By Dr Jenny Brockis.
Memory difficulties are commonly thought of as a problem relating to older age. However, the somewhat depressing news published in the British Medical Journal in 2012 revealed how cognitive decline starts in our 40s and 50s, indicating it’s never too early to be putting in place ways to help preserve cognitive function.
Several factors contribute to why we struggle with memory, but one of the chief culprits is stress, identified by 80 per cent of US survey respondents as their most common workplace challenge. With rates of presenteeism costing the Australian economy $34 billion a year, identifying ways to reduce the impact of stress and boost memory and cognition is becoming increasingly urgent.
To remember anything requires paying attention, encoding the material and recalling it at the appropriate time. Poor workplace practices, such as multitasking or working too many hours when already tired, means the information we want to retain may never get encoded. We think we have forgotten, but the reality is we never remembered in the first place.
Thankfully, there are simple ways in which we can boost our memory, including the following.
Getting enough sleep
Chronic sleep deprivation increases daytime sleepiness and reduces attention and speed of processing information. Worse, it increases the risk of forming false memories where the imagination creates its own version of reality.
Most people need between seven and nine hours of good-quality uninterrupted sleep to think at their best. Over-busy brains benefit from an evening wind-down that includes switching off all technology at least one hour before bed, keeping to a regular bedtime routine, and keeping the room cool (around 21C), dark and quiet. Adding an extra 20 minutes of sleep time by going to bed earlier can make all the difference to brainpower levels, as can adding in a daytime power nap of a similar time.
Increasing the exercise regime
Aerobic exercise enhances memory through increased cerebral blood flow, the associated elevation of mood, and reduction of stress, making it easier to learn and remember. A new study has revealed that, for the over-50s, undertaking several 45-60 minute sessions of moderate-to-vigorous walking, running, swimming, cycling or rowing each week can help boost general cognition, while resistance training using weights can improve executive function, memory and working memory(http://bjsm.bmj.com/content/early/2017/04/21/bjsports-2016-096846).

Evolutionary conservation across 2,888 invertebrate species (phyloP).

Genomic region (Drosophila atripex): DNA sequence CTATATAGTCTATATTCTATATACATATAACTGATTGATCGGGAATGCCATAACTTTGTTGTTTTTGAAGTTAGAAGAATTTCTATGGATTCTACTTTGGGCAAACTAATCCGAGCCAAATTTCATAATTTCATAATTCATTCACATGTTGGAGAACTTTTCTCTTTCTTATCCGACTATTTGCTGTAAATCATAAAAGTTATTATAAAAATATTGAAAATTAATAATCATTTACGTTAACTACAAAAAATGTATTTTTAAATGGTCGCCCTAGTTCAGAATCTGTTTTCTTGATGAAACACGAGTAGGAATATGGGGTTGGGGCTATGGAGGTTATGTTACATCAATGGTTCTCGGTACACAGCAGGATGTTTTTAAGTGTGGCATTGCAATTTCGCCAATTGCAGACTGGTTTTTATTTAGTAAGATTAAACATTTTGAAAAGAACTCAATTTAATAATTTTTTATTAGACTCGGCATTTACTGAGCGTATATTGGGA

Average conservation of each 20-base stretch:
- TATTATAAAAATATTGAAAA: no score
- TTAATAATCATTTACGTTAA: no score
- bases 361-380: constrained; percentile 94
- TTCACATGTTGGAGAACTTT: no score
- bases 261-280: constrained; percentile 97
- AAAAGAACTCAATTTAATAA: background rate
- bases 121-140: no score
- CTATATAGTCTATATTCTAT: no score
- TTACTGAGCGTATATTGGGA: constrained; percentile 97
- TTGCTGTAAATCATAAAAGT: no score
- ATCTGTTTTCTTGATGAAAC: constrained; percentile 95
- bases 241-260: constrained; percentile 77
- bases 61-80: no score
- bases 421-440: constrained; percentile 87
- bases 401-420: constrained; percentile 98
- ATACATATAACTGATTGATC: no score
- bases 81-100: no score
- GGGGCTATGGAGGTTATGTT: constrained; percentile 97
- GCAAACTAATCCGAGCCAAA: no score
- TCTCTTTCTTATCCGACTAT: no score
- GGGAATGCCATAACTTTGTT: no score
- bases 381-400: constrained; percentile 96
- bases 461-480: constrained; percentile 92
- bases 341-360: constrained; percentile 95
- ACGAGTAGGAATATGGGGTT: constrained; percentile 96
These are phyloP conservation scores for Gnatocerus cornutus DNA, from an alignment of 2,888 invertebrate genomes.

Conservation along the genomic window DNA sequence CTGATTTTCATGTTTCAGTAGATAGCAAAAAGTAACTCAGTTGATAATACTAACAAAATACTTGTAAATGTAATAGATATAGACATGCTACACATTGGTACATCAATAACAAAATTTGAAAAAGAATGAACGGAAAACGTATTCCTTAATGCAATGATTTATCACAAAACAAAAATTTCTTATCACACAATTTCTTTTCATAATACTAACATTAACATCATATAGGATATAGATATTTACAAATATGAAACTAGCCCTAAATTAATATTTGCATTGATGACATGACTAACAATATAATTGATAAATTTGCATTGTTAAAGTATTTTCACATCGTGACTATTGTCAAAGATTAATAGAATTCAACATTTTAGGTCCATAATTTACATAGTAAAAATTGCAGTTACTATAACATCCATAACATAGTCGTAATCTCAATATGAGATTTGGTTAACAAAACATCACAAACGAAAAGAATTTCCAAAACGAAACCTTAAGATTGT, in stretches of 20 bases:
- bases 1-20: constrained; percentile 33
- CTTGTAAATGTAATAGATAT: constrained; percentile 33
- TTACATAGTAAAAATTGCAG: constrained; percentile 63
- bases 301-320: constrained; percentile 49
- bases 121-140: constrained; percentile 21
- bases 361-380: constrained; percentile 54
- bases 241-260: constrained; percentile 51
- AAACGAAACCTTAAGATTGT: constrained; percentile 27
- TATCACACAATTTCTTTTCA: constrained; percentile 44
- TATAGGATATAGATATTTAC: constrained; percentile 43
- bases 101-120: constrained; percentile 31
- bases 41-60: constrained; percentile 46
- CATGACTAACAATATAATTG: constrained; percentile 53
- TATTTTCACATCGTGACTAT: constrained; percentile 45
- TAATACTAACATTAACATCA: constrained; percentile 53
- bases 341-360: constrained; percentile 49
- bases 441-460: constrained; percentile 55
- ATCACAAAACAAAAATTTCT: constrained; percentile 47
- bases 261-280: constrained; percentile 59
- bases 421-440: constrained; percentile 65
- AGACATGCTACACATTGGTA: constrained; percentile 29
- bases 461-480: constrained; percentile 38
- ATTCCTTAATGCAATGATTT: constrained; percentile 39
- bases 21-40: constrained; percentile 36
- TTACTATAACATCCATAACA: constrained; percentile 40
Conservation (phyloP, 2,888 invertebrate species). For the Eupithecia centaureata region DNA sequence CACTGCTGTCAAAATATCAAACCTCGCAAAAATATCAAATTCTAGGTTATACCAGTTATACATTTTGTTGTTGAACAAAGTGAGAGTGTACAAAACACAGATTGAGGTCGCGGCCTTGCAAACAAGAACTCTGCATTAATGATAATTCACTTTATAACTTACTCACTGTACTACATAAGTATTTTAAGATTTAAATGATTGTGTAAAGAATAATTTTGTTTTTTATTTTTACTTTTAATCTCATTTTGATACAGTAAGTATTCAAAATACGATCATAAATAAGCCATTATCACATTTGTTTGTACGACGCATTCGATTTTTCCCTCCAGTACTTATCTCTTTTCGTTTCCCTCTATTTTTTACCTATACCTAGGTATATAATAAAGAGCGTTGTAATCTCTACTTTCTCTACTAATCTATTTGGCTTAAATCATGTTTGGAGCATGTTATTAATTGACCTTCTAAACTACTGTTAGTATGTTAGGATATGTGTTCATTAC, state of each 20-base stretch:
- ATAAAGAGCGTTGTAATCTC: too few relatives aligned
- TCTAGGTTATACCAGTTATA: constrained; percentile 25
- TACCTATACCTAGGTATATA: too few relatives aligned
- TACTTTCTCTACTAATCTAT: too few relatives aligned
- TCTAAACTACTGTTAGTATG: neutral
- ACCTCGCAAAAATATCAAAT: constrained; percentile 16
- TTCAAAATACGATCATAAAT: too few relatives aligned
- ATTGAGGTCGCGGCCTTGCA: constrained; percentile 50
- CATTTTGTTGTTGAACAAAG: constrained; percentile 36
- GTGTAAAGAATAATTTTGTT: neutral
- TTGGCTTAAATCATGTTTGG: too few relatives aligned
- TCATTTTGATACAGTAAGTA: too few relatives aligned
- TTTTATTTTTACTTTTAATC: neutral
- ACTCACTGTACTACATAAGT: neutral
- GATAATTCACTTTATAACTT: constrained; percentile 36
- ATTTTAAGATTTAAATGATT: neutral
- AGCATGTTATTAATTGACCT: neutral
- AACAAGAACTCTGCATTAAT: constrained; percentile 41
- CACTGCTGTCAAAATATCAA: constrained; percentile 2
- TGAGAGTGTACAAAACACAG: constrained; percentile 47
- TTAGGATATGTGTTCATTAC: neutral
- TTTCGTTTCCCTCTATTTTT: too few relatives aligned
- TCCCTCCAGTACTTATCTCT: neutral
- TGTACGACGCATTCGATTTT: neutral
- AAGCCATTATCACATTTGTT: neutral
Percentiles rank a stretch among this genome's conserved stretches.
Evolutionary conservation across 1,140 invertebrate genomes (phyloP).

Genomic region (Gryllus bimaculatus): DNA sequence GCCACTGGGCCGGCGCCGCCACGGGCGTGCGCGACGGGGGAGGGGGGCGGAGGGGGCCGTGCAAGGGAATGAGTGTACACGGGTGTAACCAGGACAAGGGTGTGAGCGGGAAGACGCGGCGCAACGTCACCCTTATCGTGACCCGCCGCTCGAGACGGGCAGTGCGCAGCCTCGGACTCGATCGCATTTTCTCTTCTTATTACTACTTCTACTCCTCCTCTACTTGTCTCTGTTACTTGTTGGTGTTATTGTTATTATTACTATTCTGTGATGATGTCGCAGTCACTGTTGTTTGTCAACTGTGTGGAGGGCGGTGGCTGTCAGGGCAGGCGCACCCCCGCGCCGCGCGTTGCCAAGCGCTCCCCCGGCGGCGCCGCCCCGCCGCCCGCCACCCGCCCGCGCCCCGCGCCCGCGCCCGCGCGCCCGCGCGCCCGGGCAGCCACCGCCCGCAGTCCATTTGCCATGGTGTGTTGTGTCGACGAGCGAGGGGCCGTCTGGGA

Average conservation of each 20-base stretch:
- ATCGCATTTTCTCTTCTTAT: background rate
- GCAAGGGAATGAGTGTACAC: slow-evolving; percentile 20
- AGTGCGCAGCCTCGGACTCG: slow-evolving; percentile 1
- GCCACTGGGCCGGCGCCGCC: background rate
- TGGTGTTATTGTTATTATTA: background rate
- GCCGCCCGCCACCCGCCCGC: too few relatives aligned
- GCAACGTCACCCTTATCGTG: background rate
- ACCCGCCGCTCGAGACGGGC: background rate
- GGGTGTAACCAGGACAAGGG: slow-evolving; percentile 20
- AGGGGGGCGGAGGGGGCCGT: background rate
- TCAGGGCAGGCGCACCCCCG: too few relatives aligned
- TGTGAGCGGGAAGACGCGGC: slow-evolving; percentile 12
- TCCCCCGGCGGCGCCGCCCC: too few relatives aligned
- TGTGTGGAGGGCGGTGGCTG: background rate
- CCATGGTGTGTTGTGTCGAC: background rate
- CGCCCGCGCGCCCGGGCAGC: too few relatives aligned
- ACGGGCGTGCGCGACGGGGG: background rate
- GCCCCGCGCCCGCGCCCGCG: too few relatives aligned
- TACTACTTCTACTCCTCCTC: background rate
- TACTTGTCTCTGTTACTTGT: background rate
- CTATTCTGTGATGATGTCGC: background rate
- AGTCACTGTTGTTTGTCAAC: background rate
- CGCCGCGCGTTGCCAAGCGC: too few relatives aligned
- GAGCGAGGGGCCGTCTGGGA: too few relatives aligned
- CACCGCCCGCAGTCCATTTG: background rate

Stilling the mind
Taking time out for quiet, reflective thought develops greater critical thinking, strengthens the understanding of what we learn, and our memory. Regular mindfulness meditation practice has been shown to enhance working memory; the additional bonus being that it leads to structural changes in the brain associated with increased grey-matter volume, along with improved psychological wellbeing and emotional regulation. The most important appointment of the day is the one you make with yourself to press pause, quieten the mind and think. As with any skill you’re seeking to improve in, it’s always the practice that counts.
If you’re always in a rush, doing too many things at once and chronically tired, it’s always going to be more difficult to think well and remember what matters. While it’s often tempting to take the easy option and outsource our memory to Google, the magic of having a plastic brain means we always have the ability to learn and lay down new memory. What counts is putting in the practice and keeping the brain in tip-top shape by embracing those lifestyle choices as shown by the brain science to make a positive difference.
Maintaining a high level of brain fitness is the best way to enhance memory and cognition.
Dr. Jenny Brockis specialises in the science of high-performance thinking and is the author of Future Brain: The 12 Keys to Create Your High Performance Brain (Wiley). Find out more at www.drjennybrockis.com